Cervical cancer stem cells and other leading factors associated with cervical cancer development.
Cervical cancer stem cells and other leading factors associated with cervical cancer development. Oncol Lett. 2019 Oct;18(4):3423-3432 Authors: Mendoza-Almanza G, Ortíz-Sánchez E, Rocha-Zavaleta L, Rivas-Santiago C, Esparza-Ibarra E, Olmos J Abstract Cervical cancer (CC) is one of the leading causes of cancer-associated mortalities in women from developing countries. Similar to other types of cancer, CC is considered to be a multifactorial disease, involving socioeconomic, cultural, immunological and epigenetic factors, as well as persistent human papilloma virus (HPV) infection. It has been well established that cancer stem cells (CSCs) play an important role in defining tumor size, the speed of development and the level of regression following treatment; therefore, CSCs are associated with a poor prognosis. CSCs have been detected in many types of cancer, including leukemia, pancreatic, colon, esophagus, liver, prostate, breast, gastric and lung cancer. In cervical cancer, CSCs have been associated with resistance to normally used drugs such as cisplatin. The present review summarizes the strategies that high-risk HPV viruses (HPV-16 and HPV-18) have developed to transform normal epithelial cells into cancer cells, as well as the cellular pathways and studies associated with the identification of cervical cancer stem cell biomarkers. In this sense, the present review provides state of the art information regarding CC development. PMID:...
Publication date: Available online 19 September 2020Source: European Journal of Surgical OncologyAuthor(s): Robert A. Nagourney, Steven Evans, Peter H. Tran, Adam J. Nagourney, Paul H. Sugarbaker
Authors: Teng M, Zhou S, Cai C, Lupien M, He HH Abstract Prostate cancer is the most commonly diagnosed non-cutaneous cancers in North American men. While androgen deprivation has remained as the cornerstone of prostate cancer treatment, resistance ensues leading to lethal disease. Forkhead box A1 (FOXA1) encodes a pioneer factor that induces open chromatin conformation to allow the binding of other transcription factors. Through direct interactions with the Androgen Receptor (AR), FOXA1 helps to shape AR signaling that drives the growth and survival of normal prostate and prostate cancer cells. FOXA1 also possesse...
Publication date: Available online 19 September 2020Source: The Journal of Molecular DiagnosticsAuthor(s): Iris van ’t Erve, Marjolein J.E. Greuter, Karen Bolhuis, Daan C.L. Vessies, Alessandro Leal, Geraldine R. Vink, Daan van den Broek, Victor E. Velculescu, Cornelis J.A. Punt, Gerrit A. Meijer, Veerle M.H. Coupé, Remond J.A. Fijneman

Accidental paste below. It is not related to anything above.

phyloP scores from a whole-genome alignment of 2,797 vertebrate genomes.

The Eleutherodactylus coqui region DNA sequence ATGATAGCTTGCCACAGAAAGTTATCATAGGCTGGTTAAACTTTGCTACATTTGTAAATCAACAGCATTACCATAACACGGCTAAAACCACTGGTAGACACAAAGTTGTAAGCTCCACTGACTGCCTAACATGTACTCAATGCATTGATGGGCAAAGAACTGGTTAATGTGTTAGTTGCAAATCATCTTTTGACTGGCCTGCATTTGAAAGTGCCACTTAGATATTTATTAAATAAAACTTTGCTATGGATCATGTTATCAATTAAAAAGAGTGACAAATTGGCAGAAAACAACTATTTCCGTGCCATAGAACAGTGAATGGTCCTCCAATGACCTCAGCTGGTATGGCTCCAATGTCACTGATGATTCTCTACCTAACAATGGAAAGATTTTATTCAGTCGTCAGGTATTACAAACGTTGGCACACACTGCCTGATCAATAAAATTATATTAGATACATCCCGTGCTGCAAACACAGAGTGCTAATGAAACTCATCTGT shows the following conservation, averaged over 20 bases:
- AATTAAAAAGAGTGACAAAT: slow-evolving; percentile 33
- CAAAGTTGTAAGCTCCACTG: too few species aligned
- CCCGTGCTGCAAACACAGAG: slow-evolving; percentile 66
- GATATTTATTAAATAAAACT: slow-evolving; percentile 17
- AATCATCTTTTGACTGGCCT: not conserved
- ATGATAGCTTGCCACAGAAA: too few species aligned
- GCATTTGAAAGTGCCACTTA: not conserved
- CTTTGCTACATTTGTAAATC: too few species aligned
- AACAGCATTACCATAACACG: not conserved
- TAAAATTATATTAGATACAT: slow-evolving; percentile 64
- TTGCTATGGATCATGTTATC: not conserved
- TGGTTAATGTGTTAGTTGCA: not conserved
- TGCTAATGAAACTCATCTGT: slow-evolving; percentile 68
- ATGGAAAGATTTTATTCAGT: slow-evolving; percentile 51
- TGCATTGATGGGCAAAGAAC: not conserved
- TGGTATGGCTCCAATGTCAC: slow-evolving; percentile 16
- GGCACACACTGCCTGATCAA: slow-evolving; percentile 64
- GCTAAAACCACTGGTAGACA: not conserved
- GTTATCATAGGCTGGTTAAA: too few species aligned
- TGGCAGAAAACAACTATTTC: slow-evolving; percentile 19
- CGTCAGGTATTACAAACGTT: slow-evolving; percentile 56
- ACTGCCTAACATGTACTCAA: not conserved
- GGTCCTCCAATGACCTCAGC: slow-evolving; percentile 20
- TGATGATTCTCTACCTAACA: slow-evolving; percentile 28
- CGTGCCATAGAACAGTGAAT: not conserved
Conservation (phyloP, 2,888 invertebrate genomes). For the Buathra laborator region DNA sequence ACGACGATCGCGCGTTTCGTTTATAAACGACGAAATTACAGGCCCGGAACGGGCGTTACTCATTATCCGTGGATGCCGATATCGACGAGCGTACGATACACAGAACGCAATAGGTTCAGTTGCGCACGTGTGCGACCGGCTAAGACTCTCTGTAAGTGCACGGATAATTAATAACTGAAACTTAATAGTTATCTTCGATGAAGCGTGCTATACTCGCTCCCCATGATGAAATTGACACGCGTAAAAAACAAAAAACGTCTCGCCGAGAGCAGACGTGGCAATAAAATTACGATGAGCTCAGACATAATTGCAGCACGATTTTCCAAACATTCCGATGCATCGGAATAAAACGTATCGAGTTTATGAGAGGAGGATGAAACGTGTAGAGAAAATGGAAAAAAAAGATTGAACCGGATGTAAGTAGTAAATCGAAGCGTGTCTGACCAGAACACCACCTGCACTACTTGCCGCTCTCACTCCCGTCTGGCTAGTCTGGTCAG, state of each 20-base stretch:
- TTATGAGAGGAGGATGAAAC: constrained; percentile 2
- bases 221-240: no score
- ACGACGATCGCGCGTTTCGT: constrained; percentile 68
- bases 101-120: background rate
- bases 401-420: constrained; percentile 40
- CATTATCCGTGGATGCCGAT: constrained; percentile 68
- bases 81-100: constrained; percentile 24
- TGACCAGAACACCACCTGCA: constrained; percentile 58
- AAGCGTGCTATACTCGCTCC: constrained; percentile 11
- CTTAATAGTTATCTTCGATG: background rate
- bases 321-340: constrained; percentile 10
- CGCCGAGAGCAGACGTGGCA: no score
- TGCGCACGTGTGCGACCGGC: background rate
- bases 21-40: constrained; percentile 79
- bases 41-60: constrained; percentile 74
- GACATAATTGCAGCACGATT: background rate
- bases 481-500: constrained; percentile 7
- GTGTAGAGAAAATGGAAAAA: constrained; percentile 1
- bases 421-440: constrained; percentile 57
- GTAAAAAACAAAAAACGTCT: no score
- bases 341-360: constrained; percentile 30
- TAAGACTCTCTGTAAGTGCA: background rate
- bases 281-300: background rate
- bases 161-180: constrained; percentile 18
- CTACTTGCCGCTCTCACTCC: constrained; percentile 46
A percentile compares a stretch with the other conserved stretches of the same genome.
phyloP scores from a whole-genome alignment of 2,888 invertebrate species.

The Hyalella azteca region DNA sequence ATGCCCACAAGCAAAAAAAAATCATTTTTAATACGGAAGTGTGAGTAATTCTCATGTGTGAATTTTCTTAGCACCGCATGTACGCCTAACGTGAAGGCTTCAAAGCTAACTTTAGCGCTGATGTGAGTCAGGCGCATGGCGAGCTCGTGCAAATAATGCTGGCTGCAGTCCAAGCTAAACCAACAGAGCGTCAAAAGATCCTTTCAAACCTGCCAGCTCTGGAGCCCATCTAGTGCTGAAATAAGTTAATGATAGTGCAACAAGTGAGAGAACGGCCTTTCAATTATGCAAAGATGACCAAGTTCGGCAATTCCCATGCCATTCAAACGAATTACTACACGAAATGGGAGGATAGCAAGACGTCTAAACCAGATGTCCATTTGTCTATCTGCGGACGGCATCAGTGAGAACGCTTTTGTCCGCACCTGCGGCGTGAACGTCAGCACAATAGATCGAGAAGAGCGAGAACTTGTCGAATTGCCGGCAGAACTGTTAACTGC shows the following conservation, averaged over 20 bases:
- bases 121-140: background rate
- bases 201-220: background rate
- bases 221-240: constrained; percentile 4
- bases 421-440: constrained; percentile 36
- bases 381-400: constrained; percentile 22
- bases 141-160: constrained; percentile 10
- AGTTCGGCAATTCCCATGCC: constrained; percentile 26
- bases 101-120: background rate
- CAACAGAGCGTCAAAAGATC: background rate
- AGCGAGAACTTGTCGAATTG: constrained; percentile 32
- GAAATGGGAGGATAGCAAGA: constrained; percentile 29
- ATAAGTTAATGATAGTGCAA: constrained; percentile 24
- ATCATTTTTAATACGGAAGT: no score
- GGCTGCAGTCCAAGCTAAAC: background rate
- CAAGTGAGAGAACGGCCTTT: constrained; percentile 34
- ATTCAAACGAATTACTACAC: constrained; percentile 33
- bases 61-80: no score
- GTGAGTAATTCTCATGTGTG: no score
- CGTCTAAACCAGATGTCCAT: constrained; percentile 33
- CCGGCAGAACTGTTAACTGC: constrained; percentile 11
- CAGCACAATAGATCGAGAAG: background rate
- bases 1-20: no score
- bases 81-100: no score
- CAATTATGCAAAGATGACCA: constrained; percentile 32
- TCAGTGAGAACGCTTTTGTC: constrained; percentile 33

Publication date: Available online 19 September 2020Source: Pathology - Research and PracticeAuthor(s): Nazila Fathi Maroufi, Nima Ashouri, Zohreh Mortezania, Zahra Ashoori, Vahid Vahedian, Mohammad Taher Amirzadeh-Iranaq, Amir Fattahi, Hamid Kazemzadeh, Mariano Bizzarri, Maryam Akbarzadeh, Hamid Reza Nejabati, Yousef Faridvand, Mohammad-Reza Rashidi, Mohammad Nouri
Publication date: September 2020Source: Human Pathology: Case Reports, Volume 21Author(s): Yuri Noda, Yuko Nakanishi, Ayaka Izui, Hiroyo Takahashi, Chiya Oshiro, Hideo Inaji, Masaru Yamasaki
Conclusion: A nisin-producing probiotic, can be used to treat 'disease-altered' biofilms and promote healthier oral biofilms, which may be useful for improving patient oral health. PMID: 32944159 [PubMed]
Conclusions: Although morphological and biochemical tests are still used, they are associated with high-throughput sequencing techniques, due to their accuracy and time saving for profiling the predominant species in oral mycobiome. PMID: 32944157 [PubMed]
Publication date: Available online 19 September 2020Source: Journal of Biomedical InformaticsAuthor(s): Mohammadreza Momenzadeh, Mohammadreza Sehhati, Hossein Rabbani
Publication date: Available online 19 September 2020Source: Blood Cells, Molecules, and DiseasesAuthor(s): Lai Yi, Libo Zhou, Jinxia Luo, Qiuhong Yang
CONCLUSIONS: There is scope to improve electronic/digital support for postpartum women cross-nationally to promote interrelated cancer-preventative lifestyle behaviours. Abbreviations CDC: Center for Disease Control, US; PA: Physical activity; SES: Socioeconomic status; SVI: Social Vulnerability Index; UK: UK; US: USA; WIC: Women infants and children office. PMID: 32945725 [PubMed - as supplied by publisher]
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